In the habit of most recent years , I will endeavor to give my thoughts and overall impressions on the Feast of Tabernacles that I had this year in the lovely town of Kuressaare, Estonia, with about sixty-five other brethren. As I have noted before, I am a person with rather consistent desires and pleasures and hopes and expectations out of the Feast, and if this feast was not the best feast ever, it certainly belongs towards the top quarter or so of the feasts overall. This was very clearly a time for reflecting on where I am in life and where I am going, and even though Estonia is a fairly alien place with an unfamiliar language, there was a lot here to remind me of my own upbringing and background. The tormented history of the Estonian people and those of the island of Saaremaa in particular, being caught in conflicts between larger rival powers, having their land overrun, themselves subjected to servitude, and striving to maintain a sense of dignity despite their misfortune, is one that I could relate to all too well. The great amount of German architecture and the general peasant farmer feeling of the areas I saw reminded of my own heavily German and peasant farming background. And during the Feast itself there were continual reminders of my own search for dignity, offices of responsibility, and even my own singlehood and longings for a wife and a family of my own. This was not a feast where the fulfillment of such longings was promised or even hinted at, but it was clearly the sort of feast for recognizing them and owning up to them.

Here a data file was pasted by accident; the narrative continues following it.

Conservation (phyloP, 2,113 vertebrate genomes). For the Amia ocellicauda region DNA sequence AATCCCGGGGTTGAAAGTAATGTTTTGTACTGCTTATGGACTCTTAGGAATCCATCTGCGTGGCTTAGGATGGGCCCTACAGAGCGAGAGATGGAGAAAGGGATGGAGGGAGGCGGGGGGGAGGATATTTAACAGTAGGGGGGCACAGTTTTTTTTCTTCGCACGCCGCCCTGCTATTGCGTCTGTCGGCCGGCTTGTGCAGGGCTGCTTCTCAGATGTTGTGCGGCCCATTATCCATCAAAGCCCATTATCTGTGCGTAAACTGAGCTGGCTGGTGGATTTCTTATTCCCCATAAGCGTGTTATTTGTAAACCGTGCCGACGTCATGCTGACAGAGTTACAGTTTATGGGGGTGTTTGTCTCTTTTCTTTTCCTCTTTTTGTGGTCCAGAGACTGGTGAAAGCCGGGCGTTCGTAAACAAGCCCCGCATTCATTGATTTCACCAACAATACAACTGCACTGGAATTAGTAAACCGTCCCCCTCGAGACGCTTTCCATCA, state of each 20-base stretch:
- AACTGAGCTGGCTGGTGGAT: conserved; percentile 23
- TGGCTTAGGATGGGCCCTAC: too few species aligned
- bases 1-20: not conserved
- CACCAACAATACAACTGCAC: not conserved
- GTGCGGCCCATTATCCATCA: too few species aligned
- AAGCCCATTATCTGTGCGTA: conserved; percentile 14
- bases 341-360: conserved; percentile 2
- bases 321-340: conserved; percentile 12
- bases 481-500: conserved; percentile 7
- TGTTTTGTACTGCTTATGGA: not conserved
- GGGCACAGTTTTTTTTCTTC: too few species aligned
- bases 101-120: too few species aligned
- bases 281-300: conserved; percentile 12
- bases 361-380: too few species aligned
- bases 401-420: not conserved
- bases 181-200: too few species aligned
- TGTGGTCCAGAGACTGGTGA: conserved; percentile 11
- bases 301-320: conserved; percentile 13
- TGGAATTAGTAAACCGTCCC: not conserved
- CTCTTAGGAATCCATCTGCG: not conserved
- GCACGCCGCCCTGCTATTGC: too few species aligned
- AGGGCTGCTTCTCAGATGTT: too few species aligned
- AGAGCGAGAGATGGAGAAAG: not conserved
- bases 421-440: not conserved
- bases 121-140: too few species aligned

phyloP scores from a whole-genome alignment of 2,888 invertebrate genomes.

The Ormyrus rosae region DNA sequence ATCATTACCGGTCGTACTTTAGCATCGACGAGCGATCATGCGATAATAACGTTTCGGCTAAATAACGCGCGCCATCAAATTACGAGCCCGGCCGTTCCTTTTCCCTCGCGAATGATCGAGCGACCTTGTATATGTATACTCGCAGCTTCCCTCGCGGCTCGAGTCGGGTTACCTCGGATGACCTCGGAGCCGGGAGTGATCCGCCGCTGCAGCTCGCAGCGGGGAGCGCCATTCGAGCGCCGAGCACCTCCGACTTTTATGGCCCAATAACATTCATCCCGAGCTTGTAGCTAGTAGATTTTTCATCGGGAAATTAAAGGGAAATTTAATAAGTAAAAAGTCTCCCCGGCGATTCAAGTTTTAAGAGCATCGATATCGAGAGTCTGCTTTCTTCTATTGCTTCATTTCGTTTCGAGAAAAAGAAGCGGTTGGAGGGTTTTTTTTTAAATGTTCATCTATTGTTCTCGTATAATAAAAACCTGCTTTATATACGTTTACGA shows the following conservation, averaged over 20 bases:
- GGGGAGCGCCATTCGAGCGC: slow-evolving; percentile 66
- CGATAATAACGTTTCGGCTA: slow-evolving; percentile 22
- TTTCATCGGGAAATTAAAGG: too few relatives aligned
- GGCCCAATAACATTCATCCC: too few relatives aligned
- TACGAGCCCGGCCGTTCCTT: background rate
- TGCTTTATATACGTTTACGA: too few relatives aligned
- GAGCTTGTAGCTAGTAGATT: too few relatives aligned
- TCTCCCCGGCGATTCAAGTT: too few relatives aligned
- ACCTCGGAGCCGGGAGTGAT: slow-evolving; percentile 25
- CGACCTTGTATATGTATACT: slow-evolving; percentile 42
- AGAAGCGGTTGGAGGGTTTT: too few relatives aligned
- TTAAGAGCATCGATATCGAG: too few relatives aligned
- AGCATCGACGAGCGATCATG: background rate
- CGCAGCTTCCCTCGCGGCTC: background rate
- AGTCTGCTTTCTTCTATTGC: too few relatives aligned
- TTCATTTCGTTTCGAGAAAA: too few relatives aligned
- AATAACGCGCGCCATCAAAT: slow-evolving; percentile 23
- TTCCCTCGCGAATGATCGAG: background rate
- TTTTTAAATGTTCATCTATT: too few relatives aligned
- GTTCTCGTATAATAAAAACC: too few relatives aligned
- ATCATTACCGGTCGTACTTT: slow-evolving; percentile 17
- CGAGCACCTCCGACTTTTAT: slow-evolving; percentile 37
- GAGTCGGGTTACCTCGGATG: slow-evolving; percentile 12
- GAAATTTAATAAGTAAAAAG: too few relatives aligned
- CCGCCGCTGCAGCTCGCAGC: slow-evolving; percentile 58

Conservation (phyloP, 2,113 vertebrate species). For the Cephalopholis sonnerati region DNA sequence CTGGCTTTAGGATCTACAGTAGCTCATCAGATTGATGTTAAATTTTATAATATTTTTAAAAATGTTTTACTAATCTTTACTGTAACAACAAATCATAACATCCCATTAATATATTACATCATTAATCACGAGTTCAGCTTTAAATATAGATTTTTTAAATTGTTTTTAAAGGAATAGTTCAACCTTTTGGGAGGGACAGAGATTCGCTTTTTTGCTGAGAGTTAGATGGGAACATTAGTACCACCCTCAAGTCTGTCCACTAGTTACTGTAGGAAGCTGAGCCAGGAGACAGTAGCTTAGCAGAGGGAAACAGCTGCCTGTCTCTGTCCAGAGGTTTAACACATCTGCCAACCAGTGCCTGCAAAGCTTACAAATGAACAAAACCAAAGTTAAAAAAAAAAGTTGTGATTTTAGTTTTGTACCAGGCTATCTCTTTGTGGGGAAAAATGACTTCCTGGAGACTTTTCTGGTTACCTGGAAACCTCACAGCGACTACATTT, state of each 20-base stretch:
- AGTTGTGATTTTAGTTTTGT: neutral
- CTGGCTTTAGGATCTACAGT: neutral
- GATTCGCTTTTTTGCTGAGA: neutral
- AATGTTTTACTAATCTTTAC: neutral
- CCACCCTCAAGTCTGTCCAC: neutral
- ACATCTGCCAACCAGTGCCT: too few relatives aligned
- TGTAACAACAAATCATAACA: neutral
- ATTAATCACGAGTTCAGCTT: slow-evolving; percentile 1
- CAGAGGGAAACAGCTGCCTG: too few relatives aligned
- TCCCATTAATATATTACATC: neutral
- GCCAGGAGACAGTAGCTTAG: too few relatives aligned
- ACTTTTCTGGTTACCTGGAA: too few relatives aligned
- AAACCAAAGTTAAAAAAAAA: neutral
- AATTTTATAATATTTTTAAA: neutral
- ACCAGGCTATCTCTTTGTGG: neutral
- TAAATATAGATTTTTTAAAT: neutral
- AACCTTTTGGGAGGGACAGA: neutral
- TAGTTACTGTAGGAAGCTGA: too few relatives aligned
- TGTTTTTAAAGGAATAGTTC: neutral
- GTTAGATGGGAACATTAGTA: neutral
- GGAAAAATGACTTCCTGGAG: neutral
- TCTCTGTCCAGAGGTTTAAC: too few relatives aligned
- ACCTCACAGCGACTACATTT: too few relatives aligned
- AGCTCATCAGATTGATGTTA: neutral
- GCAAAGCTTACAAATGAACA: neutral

Messages/Spiritual: If not quite as moving and emotional as the messages last year, the messages this year were a definite high point, especially given the small size of the feast and therefore its pool of speakers. [Full disclosure: I gave two of the messages at this Feast of Tabernacles myself .] Among the more notable elements of the Feast itself were the fact that everyone seemed to be on the same page, seeking to present a concrete and practical vision of the millennial kingdom of Jesus Christ and pointing to our need to prepare for our responsibilities as king and priest and judge. Without any sort of prior concert, we went to the same passages, even the same relatively obscure passages, as we examined these matters, and it was clear that those of us who were speaking were of the same mind about what we needed to focus on. Even the seminar and Anticipation circle  reinforced the point about being practical in our approach to relationships and possessed of a detailed vision of what we are looking forward to in the world to come. This was certainly a welcome approach. Having the feast with brethren from Latvia and Estonia and other countries reinforced the longing for unity despite the differences of culture and background possessed by the brethren there, who found striking similarities, especially when reflecting on our own personal and family histories.